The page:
The Columnas Volantes newspaper was not solely a product of Lipeño writers, but rather a collaborative effort among Batangueños and correspondents from various parts of Luzon. The June 18, 1899 issue even published the names of its correspondents:

Balayan – Sres. Cipriano López y Vivencio Ramos
Batangas – Sres. José Argüelles, Potenciano Hilario, y Pedro Pastor
Bauan – Sres. Diego Gloria, Eusebio Orense, y Sebastián Brual
Calaca – Sr. Lorenzo Fenoy
Calatagan – Sr. Simeón Elzegui
Carmen y otros pueblos – Sr. Félix Marfori
Cuenca – Sr. Martin Marasigan
Ibaan – Sr. Lucino Reyes, presbítero
Lemery – Sr. Agapito Panganiban
Lian – Sr. Gregorio Limjoko
Lobo – Sr. Celestino Gutiérrez
Nasugbu – Sra. Emilia Villamarín
Rosario – Sres. Melecio Bolaños, Vicente Luna, and Luis Greñas
San José – Sres. Luis Luna y Ambrosio Makalintal
San Juan de Bocboc– Sres. Gregorio de Villa, Esteban de Villa, Santos López, y Ángel Maralit
Santo Tomás – Sr. Apolonio Teruel
Taal y San Luis – Sres. Martin Cabrera y Ramón Atienza
Talisay – Sr. Basilio Masajo
Tanauan – Sr. Cayetano Laurena
Taysan – Sr. Vicente Reyes
Tuy – Sr. Vicente Almanzor

Candelaria – Sr. Aguedo Macasaet
Dolores y otros pueblos – Sr. Moisés Borbon, presbítero
Lucena – Sres. Victor Alfonso y Francisco Bautista
Lucban – Sr. Zósimo J. Badiola
Sariaya, Gumaca, Unisan, Atimonan y otros pueblos – Sr. Braulio de Villa
Tayabas – Sres. Potenciano Malvar, Mariano Castillo, y Teodoro Olgado
Tiaong – Sr. Mamerto Briones

Alaminos – Sr. Marcelo Javier, presbítero
Biñan – Sr. Mariano López Calamba,
Los Baños, y Bay – Sr. Manuel Hidalgo
Cabuyao – Sr. José Bella
Calauan y otros pueblos – Sr. Julio Herrera
Lilio – Sr. Ventura Dimaguila
Lumbang y otros pueblos – Sr. Pedro Paraíso
Magdalena y otros pueblos – Sr. Román Dimayuga
Nagcarlan – Sr. Camilo Lirio
Pagsanjan – Sr. Vicente Llamas
Pila – Sr. Santiago Relova
San Pablo – Sres. Inocente Martínez y Tiburcio Guerrero
Santa Cruz – Sres. Hugo Salazar y Vicente Reyes
Santa Rosa – Sr. Angel Zaballa

Imus y otros pueblos – Sr. Dámaso Ibarra y N. Portillo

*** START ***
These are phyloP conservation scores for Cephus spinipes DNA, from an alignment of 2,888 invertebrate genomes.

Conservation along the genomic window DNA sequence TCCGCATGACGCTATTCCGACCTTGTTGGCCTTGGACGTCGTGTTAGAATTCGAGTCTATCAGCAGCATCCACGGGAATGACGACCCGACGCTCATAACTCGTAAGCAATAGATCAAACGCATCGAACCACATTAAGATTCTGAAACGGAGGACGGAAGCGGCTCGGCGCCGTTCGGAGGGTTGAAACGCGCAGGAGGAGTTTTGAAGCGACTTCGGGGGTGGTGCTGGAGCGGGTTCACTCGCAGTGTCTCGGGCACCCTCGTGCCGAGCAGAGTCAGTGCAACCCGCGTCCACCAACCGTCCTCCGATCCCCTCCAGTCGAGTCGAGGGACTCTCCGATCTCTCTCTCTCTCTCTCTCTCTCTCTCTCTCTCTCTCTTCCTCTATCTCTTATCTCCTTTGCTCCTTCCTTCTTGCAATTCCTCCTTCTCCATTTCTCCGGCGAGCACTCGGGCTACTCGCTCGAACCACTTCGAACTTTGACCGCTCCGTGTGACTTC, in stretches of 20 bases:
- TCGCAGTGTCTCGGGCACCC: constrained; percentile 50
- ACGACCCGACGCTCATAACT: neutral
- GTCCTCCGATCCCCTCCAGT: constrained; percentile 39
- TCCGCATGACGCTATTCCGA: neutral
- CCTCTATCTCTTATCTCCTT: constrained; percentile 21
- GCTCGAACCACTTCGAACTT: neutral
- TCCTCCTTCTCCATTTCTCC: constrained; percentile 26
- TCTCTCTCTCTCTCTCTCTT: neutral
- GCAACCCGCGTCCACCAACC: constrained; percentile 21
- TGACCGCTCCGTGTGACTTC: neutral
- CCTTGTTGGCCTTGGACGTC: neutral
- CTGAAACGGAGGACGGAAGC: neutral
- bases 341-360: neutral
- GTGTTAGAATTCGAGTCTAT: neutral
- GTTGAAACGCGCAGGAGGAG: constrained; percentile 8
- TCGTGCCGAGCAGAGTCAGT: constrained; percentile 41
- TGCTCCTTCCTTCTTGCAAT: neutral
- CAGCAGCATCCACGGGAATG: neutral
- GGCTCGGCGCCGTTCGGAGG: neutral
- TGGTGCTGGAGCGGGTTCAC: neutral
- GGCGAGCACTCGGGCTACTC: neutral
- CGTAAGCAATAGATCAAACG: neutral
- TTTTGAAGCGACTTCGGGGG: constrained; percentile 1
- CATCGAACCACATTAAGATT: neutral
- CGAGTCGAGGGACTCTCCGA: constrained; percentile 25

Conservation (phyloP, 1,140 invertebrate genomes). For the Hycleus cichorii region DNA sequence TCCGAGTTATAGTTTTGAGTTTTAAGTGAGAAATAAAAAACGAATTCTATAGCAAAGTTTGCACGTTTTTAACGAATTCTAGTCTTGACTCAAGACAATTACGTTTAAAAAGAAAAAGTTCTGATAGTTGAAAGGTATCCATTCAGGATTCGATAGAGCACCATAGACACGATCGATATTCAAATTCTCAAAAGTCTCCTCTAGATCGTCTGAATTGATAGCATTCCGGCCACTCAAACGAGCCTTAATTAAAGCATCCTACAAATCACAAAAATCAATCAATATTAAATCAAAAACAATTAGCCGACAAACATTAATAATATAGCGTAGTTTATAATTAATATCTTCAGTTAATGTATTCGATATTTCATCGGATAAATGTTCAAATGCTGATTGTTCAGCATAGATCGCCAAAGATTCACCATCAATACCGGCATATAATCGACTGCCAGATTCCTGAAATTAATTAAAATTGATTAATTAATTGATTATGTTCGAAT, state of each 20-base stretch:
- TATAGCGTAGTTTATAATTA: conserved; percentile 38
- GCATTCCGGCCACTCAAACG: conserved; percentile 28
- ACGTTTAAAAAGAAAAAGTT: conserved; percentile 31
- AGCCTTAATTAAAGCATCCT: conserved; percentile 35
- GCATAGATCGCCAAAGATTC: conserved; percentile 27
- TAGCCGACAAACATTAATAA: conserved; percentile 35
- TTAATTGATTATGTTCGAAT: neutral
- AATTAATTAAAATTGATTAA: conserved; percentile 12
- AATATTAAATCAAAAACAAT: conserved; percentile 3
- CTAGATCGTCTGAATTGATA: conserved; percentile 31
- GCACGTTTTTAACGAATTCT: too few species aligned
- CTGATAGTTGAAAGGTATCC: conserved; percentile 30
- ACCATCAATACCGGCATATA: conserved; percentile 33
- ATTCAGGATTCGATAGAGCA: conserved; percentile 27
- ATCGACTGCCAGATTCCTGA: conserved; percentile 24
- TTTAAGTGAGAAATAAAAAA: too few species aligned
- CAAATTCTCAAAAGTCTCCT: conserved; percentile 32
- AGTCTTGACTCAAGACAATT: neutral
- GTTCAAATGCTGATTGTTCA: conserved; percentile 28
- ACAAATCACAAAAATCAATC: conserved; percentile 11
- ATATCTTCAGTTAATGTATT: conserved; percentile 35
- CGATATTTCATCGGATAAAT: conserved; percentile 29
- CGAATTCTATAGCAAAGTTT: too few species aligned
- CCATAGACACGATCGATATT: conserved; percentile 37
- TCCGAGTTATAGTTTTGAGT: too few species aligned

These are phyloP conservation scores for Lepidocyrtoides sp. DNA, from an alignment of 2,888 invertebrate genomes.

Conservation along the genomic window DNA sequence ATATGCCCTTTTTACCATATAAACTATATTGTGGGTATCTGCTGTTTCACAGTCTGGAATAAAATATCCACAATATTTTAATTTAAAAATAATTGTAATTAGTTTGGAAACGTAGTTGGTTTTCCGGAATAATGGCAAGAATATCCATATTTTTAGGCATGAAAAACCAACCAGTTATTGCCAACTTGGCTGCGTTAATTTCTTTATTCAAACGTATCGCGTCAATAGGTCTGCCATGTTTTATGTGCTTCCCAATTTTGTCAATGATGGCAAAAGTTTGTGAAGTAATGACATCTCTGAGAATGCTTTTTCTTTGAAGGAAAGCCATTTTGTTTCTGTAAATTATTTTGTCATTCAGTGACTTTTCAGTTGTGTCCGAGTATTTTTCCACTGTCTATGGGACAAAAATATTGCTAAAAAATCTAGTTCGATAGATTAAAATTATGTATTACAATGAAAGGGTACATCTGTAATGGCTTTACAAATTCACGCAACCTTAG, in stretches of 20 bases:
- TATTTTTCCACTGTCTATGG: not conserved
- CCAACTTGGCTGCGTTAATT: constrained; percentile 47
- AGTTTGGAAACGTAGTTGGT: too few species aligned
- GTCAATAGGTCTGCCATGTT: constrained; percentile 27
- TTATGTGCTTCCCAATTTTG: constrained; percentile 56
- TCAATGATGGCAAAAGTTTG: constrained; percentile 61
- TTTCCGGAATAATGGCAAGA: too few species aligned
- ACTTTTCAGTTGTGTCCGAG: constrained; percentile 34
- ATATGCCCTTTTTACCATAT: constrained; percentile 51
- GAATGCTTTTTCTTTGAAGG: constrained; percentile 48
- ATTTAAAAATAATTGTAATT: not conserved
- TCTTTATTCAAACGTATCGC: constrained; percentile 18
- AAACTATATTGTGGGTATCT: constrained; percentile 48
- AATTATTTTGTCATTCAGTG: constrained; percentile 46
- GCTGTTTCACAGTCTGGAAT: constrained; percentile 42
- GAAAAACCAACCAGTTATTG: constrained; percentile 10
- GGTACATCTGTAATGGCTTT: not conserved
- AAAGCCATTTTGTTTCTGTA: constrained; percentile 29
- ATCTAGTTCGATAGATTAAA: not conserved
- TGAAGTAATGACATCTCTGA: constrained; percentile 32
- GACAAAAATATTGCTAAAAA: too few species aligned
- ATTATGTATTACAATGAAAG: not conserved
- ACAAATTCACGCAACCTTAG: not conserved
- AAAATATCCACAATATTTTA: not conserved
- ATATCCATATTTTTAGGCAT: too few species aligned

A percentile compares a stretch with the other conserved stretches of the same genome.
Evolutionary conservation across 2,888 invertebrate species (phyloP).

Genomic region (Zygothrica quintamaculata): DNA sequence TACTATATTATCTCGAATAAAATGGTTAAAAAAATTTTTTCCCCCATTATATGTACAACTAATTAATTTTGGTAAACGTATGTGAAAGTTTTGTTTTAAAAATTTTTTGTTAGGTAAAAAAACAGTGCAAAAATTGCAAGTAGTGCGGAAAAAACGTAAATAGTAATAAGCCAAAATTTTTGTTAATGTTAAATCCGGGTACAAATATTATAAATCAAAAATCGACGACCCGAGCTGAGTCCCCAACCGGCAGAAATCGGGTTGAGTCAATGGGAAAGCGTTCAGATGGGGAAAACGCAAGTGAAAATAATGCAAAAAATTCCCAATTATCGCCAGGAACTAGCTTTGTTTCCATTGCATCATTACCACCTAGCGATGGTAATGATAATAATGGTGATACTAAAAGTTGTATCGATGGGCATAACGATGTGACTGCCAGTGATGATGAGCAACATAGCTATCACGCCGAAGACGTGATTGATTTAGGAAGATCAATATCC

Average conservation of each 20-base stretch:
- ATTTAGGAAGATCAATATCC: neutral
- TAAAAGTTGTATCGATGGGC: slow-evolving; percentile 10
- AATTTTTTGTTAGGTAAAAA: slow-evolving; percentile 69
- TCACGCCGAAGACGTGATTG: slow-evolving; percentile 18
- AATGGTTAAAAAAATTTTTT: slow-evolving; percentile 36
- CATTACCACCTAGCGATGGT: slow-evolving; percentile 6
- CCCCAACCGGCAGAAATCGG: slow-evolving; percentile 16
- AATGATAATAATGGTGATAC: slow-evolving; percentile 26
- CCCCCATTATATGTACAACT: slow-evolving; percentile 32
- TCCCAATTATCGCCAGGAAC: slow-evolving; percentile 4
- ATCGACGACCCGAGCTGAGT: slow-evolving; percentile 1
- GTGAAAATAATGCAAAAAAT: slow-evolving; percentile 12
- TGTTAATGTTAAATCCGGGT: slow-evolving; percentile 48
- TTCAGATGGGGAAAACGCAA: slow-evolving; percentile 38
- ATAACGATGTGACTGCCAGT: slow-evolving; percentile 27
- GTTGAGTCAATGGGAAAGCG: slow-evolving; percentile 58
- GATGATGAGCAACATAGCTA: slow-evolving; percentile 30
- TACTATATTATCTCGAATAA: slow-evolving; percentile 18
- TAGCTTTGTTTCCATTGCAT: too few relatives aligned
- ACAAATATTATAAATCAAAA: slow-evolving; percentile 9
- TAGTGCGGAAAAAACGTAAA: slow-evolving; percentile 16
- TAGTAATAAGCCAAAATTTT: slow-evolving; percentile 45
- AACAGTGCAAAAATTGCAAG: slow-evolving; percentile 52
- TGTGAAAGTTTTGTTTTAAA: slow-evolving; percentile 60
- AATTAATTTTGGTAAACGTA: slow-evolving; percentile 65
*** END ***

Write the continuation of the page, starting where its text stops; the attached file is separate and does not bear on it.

MINDORO – Sres. Macario Adriatico y Bernardo del Mundo

MARINDUQUE – Sr. Jefe Militar

ROMBLON Sres. José Arriola y Marcelo López

– Sres. Fulgencio Contreras y N. Villafuerte

The editorial staff of the Columnas Volantes de la Federación Malaya

For each issue of the Columnas Volantes, the editorial staff convened in an office located on one of the mezzanine floors of the house owned by Señor José Africa Luz, considered to be one of the largest homes in Lipa. Their writings were printed on an old minerva managed by a couple of Spaniards who were prisoners of war in Lipa and were treated chivalrously by the town’s local authorities. The chief typesetter was a sergeant of the cazadores who had worked in a printing press in Spain during his civilian life.

The Columnas Volantes was printed in a small minerva that became a historical memorabilia in the Pre-War National Museum. The minerva was donated to the said institution by the well-known Dr. Baldomero Roxas, a former columnist of Columnas Volantes. A Jesuit Priest Fr. Pascual, who was then a prisoner of war in Lipa, was the jefe compositor (chief typesetter) of the small printing press.

The Columnas Volantes measured about 12 x 8 inches, and typically consisted of six pages printed on an ordinary newspaper. The text was printed on two double-column galley proofs, which meant that only two galley proofs could fit on each page due to the size of the weekly. The articles were quickly printed without being corrected because they needed to be broken down to make up the second page and so on. As a result, the articles would sometimes contain errors.